Cold start / coolant temperature control
This may mark me as some kind of ancient relic but at one time the height of engine sophistication was the part-throttle weakening device. Designed to improve fuel economy by running the engine lean when the carburettor throttle plate was away from wide-open throttle, this ingenious instrument was perhaps the pinnacle of engine management technology in its time. Injection systems were around but were predominantly mechanical in nature, very temperamental and gave very poor air fuel ratio control. Little wonder that when emission legislation was starting to gather momentum, the search was soon on to produce an efficient and reliable method of fuelling an engine, which was not only technically advanced, but cheap too. Single point injection made way for multipoint injection systems and then eventually even multi injectors per cylinder systems and although it seems these have been around a long, long time, much of what we readily accept today has come about only in the last 20 or 25 years.
But the key word in all of this is reliability, and in particularly, the reliability of the engine and exhaust emission sensors. Placed in some of the most inhospitable surroundings, these electronic components were not only requested to cope with all manner of under bonnet conditions of grime, temperature and vibration but they have to perform 100%, all of the time to levels of reliability hitherto undreamed of.
One such sensor is the engine coolant temperature sensor, or the ECT, as it is more widely known. Used to control the engine during warm-up, ECTs are essentially thermistors (a semi-conductor resistor) inside a hollow sealed brass tube. Having a negative temperature coefficient (NTC) and a large resistance at cold ambient temperatures, the resistance of these thermistors drops significantly as the coolant temperature approaches the more normal working conditions of an engine. They are therefore ideal to control the amount of fuel required during the warm-up phase.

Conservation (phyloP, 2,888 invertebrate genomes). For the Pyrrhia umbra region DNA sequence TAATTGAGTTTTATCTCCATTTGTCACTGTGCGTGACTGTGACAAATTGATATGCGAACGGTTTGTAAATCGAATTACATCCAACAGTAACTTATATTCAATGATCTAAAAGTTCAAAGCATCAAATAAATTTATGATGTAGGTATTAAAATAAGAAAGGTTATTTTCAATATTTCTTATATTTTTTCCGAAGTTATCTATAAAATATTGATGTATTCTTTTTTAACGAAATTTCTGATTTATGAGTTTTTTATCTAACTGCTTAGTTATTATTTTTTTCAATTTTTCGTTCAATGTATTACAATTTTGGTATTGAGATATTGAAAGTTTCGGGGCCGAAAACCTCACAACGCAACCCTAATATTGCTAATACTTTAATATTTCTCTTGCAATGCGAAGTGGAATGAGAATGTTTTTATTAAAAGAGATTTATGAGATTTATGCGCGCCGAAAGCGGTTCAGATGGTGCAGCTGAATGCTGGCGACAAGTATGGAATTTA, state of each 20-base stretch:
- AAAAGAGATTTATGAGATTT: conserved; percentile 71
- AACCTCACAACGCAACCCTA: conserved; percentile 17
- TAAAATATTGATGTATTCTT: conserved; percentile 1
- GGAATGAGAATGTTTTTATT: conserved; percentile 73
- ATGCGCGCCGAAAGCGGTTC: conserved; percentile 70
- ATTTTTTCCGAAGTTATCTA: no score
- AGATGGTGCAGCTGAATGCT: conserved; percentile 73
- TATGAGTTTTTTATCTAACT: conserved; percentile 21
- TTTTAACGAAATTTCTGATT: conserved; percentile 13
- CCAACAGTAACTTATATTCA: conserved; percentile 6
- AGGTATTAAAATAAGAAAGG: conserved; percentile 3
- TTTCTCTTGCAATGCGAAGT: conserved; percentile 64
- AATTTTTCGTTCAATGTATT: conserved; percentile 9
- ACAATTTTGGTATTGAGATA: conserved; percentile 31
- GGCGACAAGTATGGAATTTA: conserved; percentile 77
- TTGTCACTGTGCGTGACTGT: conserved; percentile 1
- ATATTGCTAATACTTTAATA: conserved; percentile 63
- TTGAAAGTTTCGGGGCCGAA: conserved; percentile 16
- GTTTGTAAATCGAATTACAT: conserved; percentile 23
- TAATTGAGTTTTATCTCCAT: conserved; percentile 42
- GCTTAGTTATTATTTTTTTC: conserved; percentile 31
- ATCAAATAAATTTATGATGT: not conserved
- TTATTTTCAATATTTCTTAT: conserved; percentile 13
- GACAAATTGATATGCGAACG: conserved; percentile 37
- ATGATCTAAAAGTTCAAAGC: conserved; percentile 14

An engine starting from cold will require an enriched fuel air mixture. This is to compensate for the condensation of the liquid fuel on the ‘cold’ surfaces in the intake tract and piston crown/combustion chamber and ensure that a combustible mixture is presented at the spark plug for first fire. During cranking, most ECMs will take a signal from the ECU and running ‘open loop’, inject about 30 to 60% more fuel than normally required according to some pre-determined algorithm established by either the equipment supplier or the engine manufacturer. Adding lots of fuel on initial cranking, this then trails away after a couple of seconds to ensure that, should then engine not fire, the engine isn’t flooded. However, once the engine fires (often defined by the engine RPM being greater than a threshold value - generally around 400 RPM), the engine will move into its after-start enrichment strategy.
Beginning as a user-defined enrichment (typically around 20%) this after-start strategy will slowly ramp down to zero after typically two hundred or so trigger events, finally gliding down into the coolant temperature correction map. Thus for the rest of the time the coolant temperature sensor is in control, eventually deciding when closed loop control of the fuel/air mixture, should you wish, takes over as well as many other temperature related events.
In slightly more sophisticated systems, in addition to the fuelling, coolant temperature corrections can also be made to the ignition map to compensate for the slower flame speed of rich mixtures. Often called the master sensor, it is little wonder that its robustness and reliability are of paramount importance.
From a time when the only cold start control device was the carburettor ‘choke,’ engine fuelling technology has moved a long way.
Written by John Coxon.